How to Be Your Own Professional Organizer: 10 Top Tips from the Pros

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We can all use a little organizing reminder every now and again; I know I do. I always start out with the best intentions, and then they fall by the wayside shortly thereafter. I've gathered 10 tips used by professional organizers— just to scan over — whenever I need a little help getting back on track:

1. Get Ready The Night Before. Start your day off a little less frantically by setting out your clothes, prepping the meals, getting the kids' bags ready, setting the coffee maker on automatic, etc.

2. Open Mail Over The Recycle Bin. Don't set it down in a pile to get to later because you know what will happen. Get rid of the paper and junk right away, and put the important stuff in your mail/bill area.

3. Write It Down. I know this is a big thing for me. If I don't write things down they just keep a constant party going on in my head. Writing it down helps to free me and let me relax. You can't keep it all in there: it's just too much and can keep you awake at night. Get it out and down on paper.

4. Slow And Steady Wins The Race. I, for one, am terrible at this. I see a project at hand, and I attack it like a maniac until it's done. Because I tend to work this way, I get overwhelmed by the thought of new tasks and end up never starting in the first place. Focusing on a little bit at a time is a much better solution. Unpack one box in storage a day, instead of waiting for one whole free day to tackle it all. Those free days don't come around that often.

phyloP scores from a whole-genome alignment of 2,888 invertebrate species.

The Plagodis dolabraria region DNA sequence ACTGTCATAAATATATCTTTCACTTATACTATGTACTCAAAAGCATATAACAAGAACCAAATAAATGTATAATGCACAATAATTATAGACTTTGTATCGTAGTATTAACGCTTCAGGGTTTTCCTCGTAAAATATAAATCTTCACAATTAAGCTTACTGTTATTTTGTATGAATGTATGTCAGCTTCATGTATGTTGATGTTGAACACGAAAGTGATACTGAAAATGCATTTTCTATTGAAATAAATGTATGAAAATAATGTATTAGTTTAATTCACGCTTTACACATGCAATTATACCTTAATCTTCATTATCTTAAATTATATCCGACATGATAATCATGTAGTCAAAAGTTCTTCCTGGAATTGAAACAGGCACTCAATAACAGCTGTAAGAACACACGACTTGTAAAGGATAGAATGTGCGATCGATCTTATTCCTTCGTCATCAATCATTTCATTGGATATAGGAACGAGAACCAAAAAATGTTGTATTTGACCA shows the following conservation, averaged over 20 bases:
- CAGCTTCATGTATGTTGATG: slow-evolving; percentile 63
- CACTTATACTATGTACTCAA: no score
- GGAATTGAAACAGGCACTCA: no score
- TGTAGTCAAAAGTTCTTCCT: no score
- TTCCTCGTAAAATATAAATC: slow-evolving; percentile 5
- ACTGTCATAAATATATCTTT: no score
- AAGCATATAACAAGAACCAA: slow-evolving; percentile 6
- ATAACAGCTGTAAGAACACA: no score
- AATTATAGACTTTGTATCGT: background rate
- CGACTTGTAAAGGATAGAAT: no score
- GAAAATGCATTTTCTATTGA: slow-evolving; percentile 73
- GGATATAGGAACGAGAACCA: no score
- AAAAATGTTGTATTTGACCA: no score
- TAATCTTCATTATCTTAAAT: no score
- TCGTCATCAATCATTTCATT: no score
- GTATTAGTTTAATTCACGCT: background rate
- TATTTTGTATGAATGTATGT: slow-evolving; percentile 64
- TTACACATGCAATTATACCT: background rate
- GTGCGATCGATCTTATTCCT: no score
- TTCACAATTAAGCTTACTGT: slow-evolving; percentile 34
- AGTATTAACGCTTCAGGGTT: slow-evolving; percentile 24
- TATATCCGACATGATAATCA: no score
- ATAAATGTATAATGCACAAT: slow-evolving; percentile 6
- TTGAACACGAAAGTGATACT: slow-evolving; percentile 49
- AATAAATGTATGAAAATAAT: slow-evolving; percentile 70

5. Time Out. Set a timer for ten minutes and clean whatever you can in that amount of time each day. If you have kids, it can be a game and the winner gets a prize. Who can get the most done before the bell goes off? You may be shocked by how much you can accomplish in such a short period of time.

6. Play Cards. Write household tasks on index cards and draw one each day. That becomes your chore for the day. Be sure to include a few "Free Day" cards in there. When you finish the box start again. This is also a great way to incorporate kids' chores as well.

7. Pad Your Time. The phrase "Just give me five minutes" is often overused and rarely true. Most things take longer than five minutes. Try to set a realistic time frame for the little things you need to do so you can have a more accurate time management system throughout the day. 10-15 minutes per task is much more realistic and lets you slow down and breathe if you end up with a little buffer.

8. Set Goals. Write any long-term goals or dreams on a set of index cards, then arrange them in order of importance. Write deadlines on the top of each card, break them down into mini-goals and schedule time to achieve them.

9. Give It Up. Whenever you see something that you don't use any more, immediately put it in an outbox. When the box is full bring it to Goodwill or other donation center. You don't need to wait for that big clean out day.

10. Put It Away Now. Don't wait to do it later. Everything should have its home and, when you are finished, gets puts back in its place. It takes just as much energy to be disorganized as it does to be organized.

Re-edited from a post originally published 1.25.12 - DF